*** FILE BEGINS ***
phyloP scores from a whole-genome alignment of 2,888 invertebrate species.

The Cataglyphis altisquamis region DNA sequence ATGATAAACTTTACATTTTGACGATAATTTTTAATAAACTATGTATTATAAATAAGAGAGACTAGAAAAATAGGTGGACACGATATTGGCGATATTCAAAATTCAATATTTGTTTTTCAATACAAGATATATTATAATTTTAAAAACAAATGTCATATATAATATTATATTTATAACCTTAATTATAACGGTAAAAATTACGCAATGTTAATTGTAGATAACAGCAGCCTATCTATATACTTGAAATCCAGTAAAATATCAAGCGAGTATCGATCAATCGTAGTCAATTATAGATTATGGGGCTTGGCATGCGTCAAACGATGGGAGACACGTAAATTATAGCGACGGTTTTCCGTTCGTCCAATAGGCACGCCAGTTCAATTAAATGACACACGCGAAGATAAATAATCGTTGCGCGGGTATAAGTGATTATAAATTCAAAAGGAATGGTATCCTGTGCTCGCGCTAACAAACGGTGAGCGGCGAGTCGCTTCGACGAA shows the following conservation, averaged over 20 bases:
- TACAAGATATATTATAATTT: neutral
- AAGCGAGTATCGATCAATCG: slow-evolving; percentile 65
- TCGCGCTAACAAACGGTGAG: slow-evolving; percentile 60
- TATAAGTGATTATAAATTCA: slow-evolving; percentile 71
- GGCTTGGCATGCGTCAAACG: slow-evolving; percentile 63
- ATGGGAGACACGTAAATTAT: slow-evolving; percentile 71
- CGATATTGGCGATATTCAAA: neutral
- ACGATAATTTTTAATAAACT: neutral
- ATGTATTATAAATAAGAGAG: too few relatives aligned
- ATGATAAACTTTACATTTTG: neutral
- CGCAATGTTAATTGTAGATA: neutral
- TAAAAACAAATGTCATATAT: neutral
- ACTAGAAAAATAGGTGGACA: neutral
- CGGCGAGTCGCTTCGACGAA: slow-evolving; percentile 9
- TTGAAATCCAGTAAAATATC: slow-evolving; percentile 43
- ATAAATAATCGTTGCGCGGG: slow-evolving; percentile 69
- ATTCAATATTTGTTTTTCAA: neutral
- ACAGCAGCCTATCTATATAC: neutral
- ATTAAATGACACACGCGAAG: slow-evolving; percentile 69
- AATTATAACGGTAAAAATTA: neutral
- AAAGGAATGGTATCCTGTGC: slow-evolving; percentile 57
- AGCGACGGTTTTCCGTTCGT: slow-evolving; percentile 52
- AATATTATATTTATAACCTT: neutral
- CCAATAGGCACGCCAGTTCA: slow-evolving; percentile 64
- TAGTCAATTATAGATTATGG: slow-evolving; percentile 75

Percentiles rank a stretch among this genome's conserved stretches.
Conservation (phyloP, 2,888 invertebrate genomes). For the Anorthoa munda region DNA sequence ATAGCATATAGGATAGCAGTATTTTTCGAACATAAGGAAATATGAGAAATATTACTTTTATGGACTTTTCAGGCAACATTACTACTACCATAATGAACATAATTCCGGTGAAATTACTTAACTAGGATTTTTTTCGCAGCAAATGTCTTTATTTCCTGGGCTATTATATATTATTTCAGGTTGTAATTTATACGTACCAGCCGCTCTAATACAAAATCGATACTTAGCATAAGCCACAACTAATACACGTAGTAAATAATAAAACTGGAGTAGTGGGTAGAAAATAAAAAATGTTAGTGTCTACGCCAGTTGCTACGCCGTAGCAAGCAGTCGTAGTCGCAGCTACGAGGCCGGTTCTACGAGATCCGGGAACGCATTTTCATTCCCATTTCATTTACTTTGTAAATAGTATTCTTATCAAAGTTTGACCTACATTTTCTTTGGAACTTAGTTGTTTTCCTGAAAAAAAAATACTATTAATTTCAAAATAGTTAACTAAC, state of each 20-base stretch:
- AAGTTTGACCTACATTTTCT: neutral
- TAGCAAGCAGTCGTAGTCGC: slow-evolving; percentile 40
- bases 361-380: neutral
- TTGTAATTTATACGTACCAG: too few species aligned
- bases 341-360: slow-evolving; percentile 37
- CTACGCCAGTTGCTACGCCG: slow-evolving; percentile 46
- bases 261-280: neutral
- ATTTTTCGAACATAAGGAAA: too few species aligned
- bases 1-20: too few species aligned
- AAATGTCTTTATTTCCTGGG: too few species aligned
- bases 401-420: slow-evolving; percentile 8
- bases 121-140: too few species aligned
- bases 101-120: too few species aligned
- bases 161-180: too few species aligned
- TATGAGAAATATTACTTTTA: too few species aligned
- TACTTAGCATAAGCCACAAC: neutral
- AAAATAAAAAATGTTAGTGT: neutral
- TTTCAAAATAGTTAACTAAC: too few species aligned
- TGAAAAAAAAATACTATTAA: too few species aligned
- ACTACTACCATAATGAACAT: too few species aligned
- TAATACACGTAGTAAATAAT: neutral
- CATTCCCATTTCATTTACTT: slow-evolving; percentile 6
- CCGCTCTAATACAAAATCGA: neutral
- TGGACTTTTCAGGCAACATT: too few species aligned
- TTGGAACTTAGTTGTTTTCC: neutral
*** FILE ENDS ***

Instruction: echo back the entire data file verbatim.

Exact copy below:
phyloP scores from a whole-genome alignment of 2,888 invertebrate species.

The Cataglyphis altisquamis region DNA sequence ATGATAAACTTTACATTTTGACGATAATTTTTAATAAACTATGTATTATAAATAAGAGAGACTAGAAAAATAGGTGGACACGATATTGGCGATATTCAAAATTCAATATTTGTTTTTCAATACAAGATATATTATAATTTTAAAAACAAATGTCATATATAATATTATATTTATAACCTTAATTATAACGGTAAAAATTACGCAATGTTAATTGTAGATAACAGCAGCCTATCTATATACTTGAAATCCAGTAAAATATCAAGCGAGTATCGATCAATCGTAGTCAATTATAGATTATGGGGCTTGGCATGCGTCAAACGATGGGAGACACGTAAATTATAGCGACGGTTTTCCGTTCGTCCAATAGGCACGCCAGTTCAATTAAATGACACACGCGAAGATAAATAATCGTTGCGCGGGTATAAGTGATTATAAATTCAAAAGGAATGGTATCCTGTGCTCGCGCTAACAAACGGTGAGCGGCGAGTCGCTTCGACGAA shows the following conservation, averaged over 20 bases:
- TACAAGATATATTATAATTT: neutral
- AAGCGAGTATCGATCAATCG: slow-evolving; percentile 65
- TCGCGCTAACAAACGGTGAG: slow-evolving; percentile 60
- TATAAGTGATTATAAATTCA: slow-evolving; percentile 71
- GGCTTGGCATGCGTCAAACG: slow-evolving; percentile 63
- ATGGGAGACACGTAAATTAT: slow-evolving; percentile 71
- CGATATTGGCGATATTCAAA: neutral
- ACGATAATTTTTAATAAACT: neutral
- ATGTATTATAAATAAGAGAG: too few relatives aligned
- ATGATAAACTTTACATTTTG: neutral
- CGCAATGTTAATTGTAGATA: neutral
- TAAAAACAAATGTCATATAT: neutral
- ACTAGAAAAATAGGTGGACA: neutral
- CGGCGAGTCGCTTCGACGAA: slow-evolving; percentile 9
- TTGAAATCCAGTAAAATATC: slow-evolving; percentile 43
- ATAAATAATCGTTGCGCGGG: slow-evolving; percentile 69
- ATTCAATATTTGTTTTTCAA: neutral
- ACAGCAGCCTATCTATATAC: neutral
- ATTAAATGACACACGCGAAG: slow-evolving; percentile 69
- AATTATAACGGTAAAAATTA: neutral
- AAAGGAATGGTATCCTGTGC: slow-evolving; percentile 57
- AGCGACGGTTTTCCGTTCGT: slow-evolving; percentile 52
- AATATTATATTTATAACCTT: neutral
- CCAATAGGCACGCCAGTTCA: slow-evolving; percentile 64
- TAGTCAATTATAGATTATGG: slow-evolving; percentile 75

Percentiles rank a stretch among this genome's conserved stretches.
Conservation (phyloP, 2,888 invertebrate genomes). For the Anorthoa munda region DNA sequence ATAGCATATAGGATAGCAGTATTTTTCGAACATAAGGAAATATGAGAAATATTACTTTTATGGACTTTTCAGGCAACATTACTACTACCATAATGAACATAATTCCGGTGAAATTACTTAACTAGGATTTTTTTCGCAGCAAATGTCTTTATTTCCTGGGCTATTATATATTATTTCAGGTTGTAATTTATACGTACCAGCCGCTCTAATACAAAATCGATACTTAGCATAAGCCACAACTAATACACGTAGTAAATAATAAAACTGGAGTAGTGGGTAGAAAATAAAAAATGTTAGTGTCTACGCCAGTTGCTACGCCGTAGCAAGCAGTCGTAGTCGCAGCTACGAGGCCGGTTCTACGAGATCCGGGAACGCATTTTCATTCCCATTTCATTTACTTTGTAAATAGTATTCTTATCAAAGTTTGACCTACATTTTCTTTGGAACTTAGTTGTTTTCCTGAAAAAAAAATACTATTAATTTCAAAATAGTTAACTAAC, state of each 20-base stretch:
- AAGTTTGACCTACATTTTCT: neutral
- TAGCAAGCAGTCGTAGTCGC: slow-evolving; percentile 40
- bases 361-380: neutral
- TTGTAATTTATACGTACCAG: too few species aligned
- bases 341-360: slow-evolving; percentile 37
- CTACGCCAGTTGCTACGCCG: slow-evolving; percentile 46
- bases 261-280: neutral
- ATTTTTCGAACATAAGGAAA: too few species aligned
- bases 1-20: too few species aligned
- AAATGTCTTTATTTCCTGGG: too few species aligned
- bases 401-420: slow-evolving; percentile 8
- bases 121-140: too few species aligned
- bases 101-120: too few species aligned
- bases 161-180: too few species aligned
- TATGAGAAATATTACTTTTA: too few species aligned
- TACTTAGCATAAGCCACAAC: neutral
- AAAATAAAAAATGTTAGTGT: neutral
- TTTCAAAATAGTTAACTAAC: too few species aligned
- TGAAAAAAAAATACTATTAA: too few species aligned
- ACTACTACCATAATGAACAT: too few species aligned
- TAATACACGTAGTAAATAAT: neutral
- CATTCCCATTTCATTTACTT: slow-evolving; percentile 6
- CCGCTCTAATACAAAATCGA: neutral
- TGGACTTTTCAGGCAACATT: too few species aligned
- TTGGAACTTAGTTGTTTTCC: neutral